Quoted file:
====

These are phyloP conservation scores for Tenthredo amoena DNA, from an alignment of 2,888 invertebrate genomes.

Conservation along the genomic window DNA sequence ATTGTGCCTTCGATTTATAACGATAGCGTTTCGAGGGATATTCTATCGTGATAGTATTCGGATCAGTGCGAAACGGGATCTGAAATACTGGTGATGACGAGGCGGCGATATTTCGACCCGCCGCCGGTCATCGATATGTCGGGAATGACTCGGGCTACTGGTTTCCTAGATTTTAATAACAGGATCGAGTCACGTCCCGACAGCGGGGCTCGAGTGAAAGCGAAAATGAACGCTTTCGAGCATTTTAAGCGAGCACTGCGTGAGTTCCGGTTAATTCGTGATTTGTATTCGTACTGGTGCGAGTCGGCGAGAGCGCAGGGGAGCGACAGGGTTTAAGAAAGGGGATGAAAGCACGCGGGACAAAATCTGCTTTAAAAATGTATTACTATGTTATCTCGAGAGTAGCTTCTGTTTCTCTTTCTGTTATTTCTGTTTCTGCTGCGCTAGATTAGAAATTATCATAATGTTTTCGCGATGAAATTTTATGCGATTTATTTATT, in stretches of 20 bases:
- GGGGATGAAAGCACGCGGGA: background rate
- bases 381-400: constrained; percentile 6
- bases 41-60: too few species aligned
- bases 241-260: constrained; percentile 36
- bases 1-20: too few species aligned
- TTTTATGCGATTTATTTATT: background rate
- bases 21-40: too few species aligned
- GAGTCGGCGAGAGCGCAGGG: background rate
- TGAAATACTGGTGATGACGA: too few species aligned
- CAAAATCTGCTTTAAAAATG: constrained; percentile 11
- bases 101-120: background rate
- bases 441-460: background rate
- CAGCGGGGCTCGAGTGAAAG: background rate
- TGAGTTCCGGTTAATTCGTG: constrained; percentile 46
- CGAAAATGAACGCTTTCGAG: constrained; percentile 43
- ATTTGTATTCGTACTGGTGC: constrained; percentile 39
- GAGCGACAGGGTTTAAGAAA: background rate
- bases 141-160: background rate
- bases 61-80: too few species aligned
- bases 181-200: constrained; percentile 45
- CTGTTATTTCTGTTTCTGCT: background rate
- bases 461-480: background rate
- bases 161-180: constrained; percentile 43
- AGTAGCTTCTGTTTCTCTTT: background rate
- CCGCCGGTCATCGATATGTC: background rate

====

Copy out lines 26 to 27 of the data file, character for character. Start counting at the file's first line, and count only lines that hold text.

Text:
- AGTAGCTTCTGTTTCTCTTT: background rate
- CCGCCGGTCATCGATATGTC: background rate